• thinking that if an offence is spent then the ex-offender should be given the same opportunities as other volunteers.

For some organisations there may be questions about when an offender becomes an ex-offender and whether they can be certain that the person no longer poses a risk of reoffending. The organisation needs to have guidelines about what it will do if an ex-offender does reoffend.

The volunteering setting

Where the volunteering work is done may affect whether to recruit an offender or ex-offender as a volunteer.

For example, for prisoner volunteers, the volunteering may happen in the prison or in the community whilst the prisoner is on day release. If the volunteering has been arranged in a statutory agency such as a prison, the organisation will need to make sure that it follows  the statutory body’s own ways of working or restrictions.

Reporting and the duty to refer

An organisation should promptly report any safeguarding concerns to the Local Authority Designated Officer (LADO) in accordance with the relevant local authority’s procedures. The LADO can provide advice and guidance, will liaise with other authorities such as the police, and will monitor the case to ensure that it is dealt with as quickly and efficiently as possible.

An organisation must make a referral to the Disclosure and Barring Service (DBS) in certain circumstances which are explained in more detail below. This ‘duty to refer’ overrides any obligation to withhold information on the grounds of confidentiality. It is important organisations know their responsibilities in this regard. Further information can be found in the Disclosure and Barring Service (DBS) Referral Guidance.

Organisations must refer someone to the DBS if  an employee or volunteer is dismissed or permanently removed (or would have been if the person had not left) from carrying out a Regulated Activity because:

  • they have engaged in ‘relevant conduct’; or
  • there is a risk of harm to a child or vulnerable adult; or
  • they have been cautioned or convicted of an offence which means they are automatically barred from working with children and/or vulnerable adults (or automatically barred with the right to make representations).

‘Relevant conduct’ (which is defined in paragraph 4 (in respect of children) and paragraph 10 (in respect of vulnerable adults) of Schedule 3 to the SVGA 2006) is conduct (including by omission) which:

  • endangers or is likely to endanger a child or vulnerable adult
  • if repeated against or in relation to a child or vulnerable adult would endanger or be likely to endanger the child or vulnerable adult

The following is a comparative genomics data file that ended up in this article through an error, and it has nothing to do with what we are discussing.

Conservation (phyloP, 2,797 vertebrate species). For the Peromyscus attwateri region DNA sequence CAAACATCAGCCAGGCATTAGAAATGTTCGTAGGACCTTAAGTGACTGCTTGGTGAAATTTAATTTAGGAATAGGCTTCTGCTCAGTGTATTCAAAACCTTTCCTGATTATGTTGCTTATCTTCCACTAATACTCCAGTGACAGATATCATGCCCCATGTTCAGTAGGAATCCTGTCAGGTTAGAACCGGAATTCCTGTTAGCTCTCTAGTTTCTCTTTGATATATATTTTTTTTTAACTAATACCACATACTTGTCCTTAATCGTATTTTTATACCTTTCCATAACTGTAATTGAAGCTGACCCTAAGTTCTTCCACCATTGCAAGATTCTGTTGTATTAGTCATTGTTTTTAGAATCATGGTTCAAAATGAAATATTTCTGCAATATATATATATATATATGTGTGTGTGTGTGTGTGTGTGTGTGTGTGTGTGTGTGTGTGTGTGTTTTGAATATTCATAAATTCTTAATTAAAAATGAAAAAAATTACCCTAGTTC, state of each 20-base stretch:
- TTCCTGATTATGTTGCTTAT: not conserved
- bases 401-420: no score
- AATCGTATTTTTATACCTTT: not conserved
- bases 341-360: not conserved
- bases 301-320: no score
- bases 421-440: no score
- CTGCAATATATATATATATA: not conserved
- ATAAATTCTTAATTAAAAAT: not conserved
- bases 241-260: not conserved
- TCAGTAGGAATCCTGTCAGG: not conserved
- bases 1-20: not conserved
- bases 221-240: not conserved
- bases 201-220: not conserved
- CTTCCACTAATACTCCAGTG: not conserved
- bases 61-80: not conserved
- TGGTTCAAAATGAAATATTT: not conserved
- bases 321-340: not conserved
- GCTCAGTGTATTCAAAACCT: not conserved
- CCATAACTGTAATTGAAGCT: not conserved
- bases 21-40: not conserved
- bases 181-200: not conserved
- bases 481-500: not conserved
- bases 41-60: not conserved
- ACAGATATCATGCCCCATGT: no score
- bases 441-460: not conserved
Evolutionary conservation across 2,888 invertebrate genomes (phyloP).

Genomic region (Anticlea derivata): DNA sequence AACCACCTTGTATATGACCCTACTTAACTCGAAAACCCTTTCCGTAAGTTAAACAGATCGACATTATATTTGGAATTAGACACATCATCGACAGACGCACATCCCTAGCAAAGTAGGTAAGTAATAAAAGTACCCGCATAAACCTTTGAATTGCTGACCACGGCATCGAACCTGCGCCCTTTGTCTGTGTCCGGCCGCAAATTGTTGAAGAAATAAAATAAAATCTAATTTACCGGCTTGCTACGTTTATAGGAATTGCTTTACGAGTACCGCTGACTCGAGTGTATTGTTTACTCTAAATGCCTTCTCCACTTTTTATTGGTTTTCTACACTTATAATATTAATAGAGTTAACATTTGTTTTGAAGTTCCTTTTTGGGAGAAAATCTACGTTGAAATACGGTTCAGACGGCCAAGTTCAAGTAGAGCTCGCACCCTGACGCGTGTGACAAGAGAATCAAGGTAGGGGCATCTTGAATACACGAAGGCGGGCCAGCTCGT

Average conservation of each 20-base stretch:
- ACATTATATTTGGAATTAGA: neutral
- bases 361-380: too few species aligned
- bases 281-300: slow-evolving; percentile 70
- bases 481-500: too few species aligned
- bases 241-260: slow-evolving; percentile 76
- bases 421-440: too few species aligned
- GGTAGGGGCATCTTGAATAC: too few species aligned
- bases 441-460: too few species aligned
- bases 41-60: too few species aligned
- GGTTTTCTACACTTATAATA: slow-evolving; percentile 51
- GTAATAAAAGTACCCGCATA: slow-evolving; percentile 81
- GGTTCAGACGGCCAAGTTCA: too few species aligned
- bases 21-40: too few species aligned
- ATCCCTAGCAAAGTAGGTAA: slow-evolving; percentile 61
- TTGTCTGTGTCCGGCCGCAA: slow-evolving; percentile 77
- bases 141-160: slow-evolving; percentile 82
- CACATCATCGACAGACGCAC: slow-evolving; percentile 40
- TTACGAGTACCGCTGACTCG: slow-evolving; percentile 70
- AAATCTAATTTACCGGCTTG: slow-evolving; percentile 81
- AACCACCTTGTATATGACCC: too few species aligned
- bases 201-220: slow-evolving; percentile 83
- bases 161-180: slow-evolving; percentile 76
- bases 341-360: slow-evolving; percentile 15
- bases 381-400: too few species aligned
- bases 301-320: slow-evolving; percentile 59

• involves sexual material relating to children (including possession of such material)
  • involves sexually explicit images depicting violence against a person (including possession of such images)
  • is of a sexual nature involving a child.

An employer is breaking the law if they don’t refer someone to DBS for any of these reasons.

Visit the website to make barring referrals to the DBS.

Appendix A: Regulated Activity relating to children and young people

Important: this chart does not apply to family arrangements and personal non-commercial arrangements (these are not covered by the DBS system) and should be read in conjunction with the full guidance from the Department for Education.

Click the image to view full-size

  1. Supervised means regular supervision by someone who themselves is in Regulated Activity. See the Department for Education's guidance on supervision
  2. Regular means carried out by the same person frequently (once a week or more) or on four or more days in a 30-day period (or in some cases overnight)

Appendix B: Regulated Activity relating to adults from the member info sheet PDF on DBS

Important: this chart does not apply to family arrangements and personal non-commercial arrangements (these are not covered by the DBS system) and should be read in conjunction with the full guidance from the Department for Education.

Click the image to view full-size

Does the role involve any of the following activities?

Note – anyone who provides day-to-day management or supervision of persons involved in these activities are in Regulated Activity

Page last edited May 31, 2019